Michael Stone: Meditation, tattoos and the inevitability of pain

Michael Stone is a Buddhist teacher, yogi, psychotherapist, author, father and social activist. He translates the teachings from yoga and Buddhist traditions, into practical tools that people can use, both for their own awakening, and also for a deeper change in our culture.

I signed up for a workshop with Michael Stone in London recently about transforming pain through yoga and mindfulness practice.

One of the things that I realized during my last tattoo session was that I’ve been using some of the meditation techniques to go through the pain. And then I started to think more about how pain is a part of the meditation process, getting a tattoo, and life in general.

I’ve been following Michael’s teachings for a couple of years, and what captures me is the fresh approach he has around ancient practices like Buddhism and how accessible and adaptable it can be for our modern times.

I was curious to find out what Michael thinks about meditation and pain in relation to tattoos, and he took the time to have a chat about it and asked me a few questions too.

Yaknel: How did you come to Buddhism?

Michael: I was exposed to both yoga and Buddhist teachings when I was young. I had an uncle named Ian and he was diagnosed with schizophrenia. He lived in a mental institution (back then they were called asylums), so he lived in a hospital, and when I was young I used to go visit him after school. He was my best friend and we used to meditate together and we also would read texts together like the Bhagavad Gita. So when I was a kid I was sort of exposed to some of these ideas, but I never really understood that they were something that you practice. It was just kind of ideas or you meditate — I never thought it was something that you would devote a life to. So around the time that he died I was 19 and I really didn’t really know what to do with my life and I tried different jobs, which didn’t workout, and I eventually turned to those teachings again. I had a girlfriend who brought me to a yoga class and when I was at that class (I’d never known anything about yoga classes), and from the moment the class started I felt like I knew every single thing the teacher was going to say. It was the strangest feeling that I’ve only had a couple of times in my life where I was completely in the right place. And then I started going to different Buddhist centers to learn more about meditation, because in the yoga world I was having a hard hard time finding teachers who were really clear about how to practice meditation, and also at the same time I started studying psychology, so for me yoga, Buddhist practice, psychology have always been interconnected in my own life. So originally I trained in the Vipassana tradition also known as insight meditation. I started teaching retreats in that tradition and then around the same time I started teaching, I also started to study Zen. I had a teacher name Pat Enkyo O’Hara in Manhattan and she was a radical teacher and I loved her.

Y: I also like to bring things together and every time I go to a tattoo session, I go through pain. I started with a really tiny tattoo and then they got bigger and bigger, so the sessions got longer and longer, and then in one session I started using some meditation techniques to go through the physical pain. So thought maybe going through pain or getting a tattoo is a form of meditation. I have a couple of friends who are tattoo artists and I started asking them how they feel when they are tattooing. Now because I have this project I thought it was a great opportunity to bring tattoos and pain and meditation together. Do you have any tattoos?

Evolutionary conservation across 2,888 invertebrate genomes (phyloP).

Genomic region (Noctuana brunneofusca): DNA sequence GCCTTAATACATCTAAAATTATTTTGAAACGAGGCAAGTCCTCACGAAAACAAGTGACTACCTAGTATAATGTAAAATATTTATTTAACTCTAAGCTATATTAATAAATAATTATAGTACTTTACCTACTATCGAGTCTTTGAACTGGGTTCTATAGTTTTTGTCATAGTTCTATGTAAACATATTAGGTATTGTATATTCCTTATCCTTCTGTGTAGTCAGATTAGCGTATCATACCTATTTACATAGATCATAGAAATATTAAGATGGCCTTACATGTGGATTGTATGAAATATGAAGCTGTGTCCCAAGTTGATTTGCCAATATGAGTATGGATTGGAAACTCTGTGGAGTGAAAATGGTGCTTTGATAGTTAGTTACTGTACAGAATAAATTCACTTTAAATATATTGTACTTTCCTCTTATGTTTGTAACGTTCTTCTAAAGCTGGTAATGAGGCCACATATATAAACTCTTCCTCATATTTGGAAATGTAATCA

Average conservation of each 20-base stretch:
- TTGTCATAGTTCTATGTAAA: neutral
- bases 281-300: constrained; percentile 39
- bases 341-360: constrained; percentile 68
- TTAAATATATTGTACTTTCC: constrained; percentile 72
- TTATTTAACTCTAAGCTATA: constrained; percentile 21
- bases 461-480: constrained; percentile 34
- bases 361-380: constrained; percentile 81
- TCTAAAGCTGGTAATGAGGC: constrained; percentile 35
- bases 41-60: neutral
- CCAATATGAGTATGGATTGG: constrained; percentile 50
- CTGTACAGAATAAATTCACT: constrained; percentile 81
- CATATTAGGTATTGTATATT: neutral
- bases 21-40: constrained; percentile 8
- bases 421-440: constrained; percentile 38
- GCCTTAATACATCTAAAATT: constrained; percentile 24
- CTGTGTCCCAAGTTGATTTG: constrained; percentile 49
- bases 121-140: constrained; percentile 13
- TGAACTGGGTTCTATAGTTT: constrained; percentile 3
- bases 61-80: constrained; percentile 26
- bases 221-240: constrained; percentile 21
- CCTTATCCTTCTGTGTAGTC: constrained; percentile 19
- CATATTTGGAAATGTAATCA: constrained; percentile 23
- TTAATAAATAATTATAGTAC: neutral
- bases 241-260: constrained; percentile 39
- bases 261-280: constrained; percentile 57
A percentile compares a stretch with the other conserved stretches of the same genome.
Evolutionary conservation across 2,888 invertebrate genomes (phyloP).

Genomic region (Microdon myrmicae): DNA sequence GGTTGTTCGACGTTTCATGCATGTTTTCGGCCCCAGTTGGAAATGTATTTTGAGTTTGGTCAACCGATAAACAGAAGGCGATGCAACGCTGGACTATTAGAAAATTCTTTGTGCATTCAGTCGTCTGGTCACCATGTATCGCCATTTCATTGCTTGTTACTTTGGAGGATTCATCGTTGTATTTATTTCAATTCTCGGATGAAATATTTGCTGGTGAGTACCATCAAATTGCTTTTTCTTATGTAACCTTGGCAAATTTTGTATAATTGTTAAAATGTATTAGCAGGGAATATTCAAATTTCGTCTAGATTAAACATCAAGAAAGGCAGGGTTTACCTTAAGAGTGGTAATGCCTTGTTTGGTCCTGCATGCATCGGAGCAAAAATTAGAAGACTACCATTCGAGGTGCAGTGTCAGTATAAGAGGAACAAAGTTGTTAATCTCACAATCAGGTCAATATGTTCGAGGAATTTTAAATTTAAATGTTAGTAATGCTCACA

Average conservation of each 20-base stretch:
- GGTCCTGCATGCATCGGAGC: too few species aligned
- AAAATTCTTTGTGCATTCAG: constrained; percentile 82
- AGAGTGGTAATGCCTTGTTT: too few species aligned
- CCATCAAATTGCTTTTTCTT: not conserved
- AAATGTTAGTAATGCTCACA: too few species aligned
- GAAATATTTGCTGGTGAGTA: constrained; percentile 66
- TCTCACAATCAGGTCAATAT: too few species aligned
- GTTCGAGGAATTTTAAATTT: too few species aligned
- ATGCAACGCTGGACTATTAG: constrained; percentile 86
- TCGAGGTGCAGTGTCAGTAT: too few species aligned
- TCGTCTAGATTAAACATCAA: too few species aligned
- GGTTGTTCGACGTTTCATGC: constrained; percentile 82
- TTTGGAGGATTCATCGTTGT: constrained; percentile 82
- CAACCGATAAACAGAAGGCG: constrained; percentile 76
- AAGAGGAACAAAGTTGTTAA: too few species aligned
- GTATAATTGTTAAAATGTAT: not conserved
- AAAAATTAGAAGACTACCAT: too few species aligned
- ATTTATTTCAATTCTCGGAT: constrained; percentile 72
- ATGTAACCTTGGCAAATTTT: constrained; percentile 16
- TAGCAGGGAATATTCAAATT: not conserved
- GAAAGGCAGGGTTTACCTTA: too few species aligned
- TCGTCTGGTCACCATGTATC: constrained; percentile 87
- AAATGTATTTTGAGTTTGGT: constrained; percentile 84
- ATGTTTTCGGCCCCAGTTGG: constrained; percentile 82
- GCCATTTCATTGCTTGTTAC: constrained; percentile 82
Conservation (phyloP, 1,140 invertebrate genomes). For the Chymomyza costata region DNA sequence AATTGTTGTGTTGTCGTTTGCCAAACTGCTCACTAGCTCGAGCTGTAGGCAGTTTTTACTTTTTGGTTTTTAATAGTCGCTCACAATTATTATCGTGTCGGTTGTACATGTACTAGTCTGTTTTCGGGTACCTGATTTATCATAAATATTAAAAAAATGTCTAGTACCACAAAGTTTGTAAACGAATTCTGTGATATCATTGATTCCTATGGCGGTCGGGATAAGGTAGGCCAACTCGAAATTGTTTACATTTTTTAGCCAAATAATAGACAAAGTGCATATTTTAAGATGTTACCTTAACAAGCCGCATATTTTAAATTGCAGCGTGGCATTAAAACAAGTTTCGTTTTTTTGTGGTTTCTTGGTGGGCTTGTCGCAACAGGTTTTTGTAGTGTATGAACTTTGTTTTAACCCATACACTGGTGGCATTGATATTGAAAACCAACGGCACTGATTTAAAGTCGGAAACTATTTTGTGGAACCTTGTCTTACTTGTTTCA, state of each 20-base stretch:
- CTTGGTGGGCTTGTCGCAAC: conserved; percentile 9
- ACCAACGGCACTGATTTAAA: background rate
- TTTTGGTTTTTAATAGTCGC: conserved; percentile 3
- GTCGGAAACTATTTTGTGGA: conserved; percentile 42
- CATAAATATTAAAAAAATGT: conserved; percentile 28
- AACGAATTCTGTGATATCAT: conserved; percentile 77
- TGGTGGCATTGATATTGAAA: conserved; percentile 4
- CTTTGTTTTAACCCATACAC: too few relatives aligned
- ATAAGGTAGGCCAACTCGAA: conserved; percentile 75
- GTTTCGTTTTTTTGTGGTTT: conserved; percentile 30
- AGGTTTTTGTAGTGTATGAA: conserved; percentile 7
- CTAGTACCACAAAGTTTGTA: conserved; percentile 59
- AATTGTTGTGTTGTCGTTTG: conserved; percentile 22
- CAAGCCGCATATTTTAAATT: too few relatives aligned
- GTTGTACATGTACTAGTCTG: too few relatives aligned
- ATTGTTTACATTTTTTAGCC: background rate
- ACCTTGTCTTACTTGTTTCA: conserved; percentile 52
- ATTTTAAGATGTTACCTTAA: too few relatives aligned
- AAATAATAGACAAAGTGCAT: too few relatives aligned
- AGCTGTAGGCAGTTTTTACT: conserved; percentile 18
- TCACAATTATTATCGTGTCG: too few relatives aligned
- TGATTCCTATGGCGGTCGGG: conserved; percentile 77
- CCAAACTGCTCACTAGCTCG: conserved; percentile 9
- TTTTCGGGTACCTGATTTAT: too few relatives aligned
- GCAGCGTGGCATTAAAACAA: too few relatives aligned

M: I don’t have any tattoos.

Y: Are you thinking of getting one?

M: No, I’ve never had a feeling for an image that I wanted to imprint on my body, and because of that I’ve never felt like I wanted to explore the meaning of being in a relationship with an image that’s in my skin. Having said that, I have lots of friends who are, some of them, including my sister, are obsessed with tattoos, and I really love the process of them thinking through what they wanna do, how they want to do it, what it means to them, the relationship with the artist, like whether they want someone else to interpret it or there’s an image that’s come from their own imagination. So I’m really interested in the whole process around tattoos and maybe one day I will get a tattoo, but I’ve just never felt the calling. But I think the topic of the relationship between the art of the tattoo, the process of receiving the tattoo, and the pain that one feels in the process is really interesting because I don’t think people (at least I don’t hear in my community), people say ‘I’m getting a tattoo and then they say it was painful and then they say here’s the tattoo’, and I feel that sometimes I want to learn more about how the process of getting the tattoo can be a practice, and the process of working with pain can be a practice, because my interest is basically how everything we do can be some kind of practice that can help us be free. And so I’m interested in thinking how that might happen with tattoos. You’re asking the questions but maybe I should be asking the question.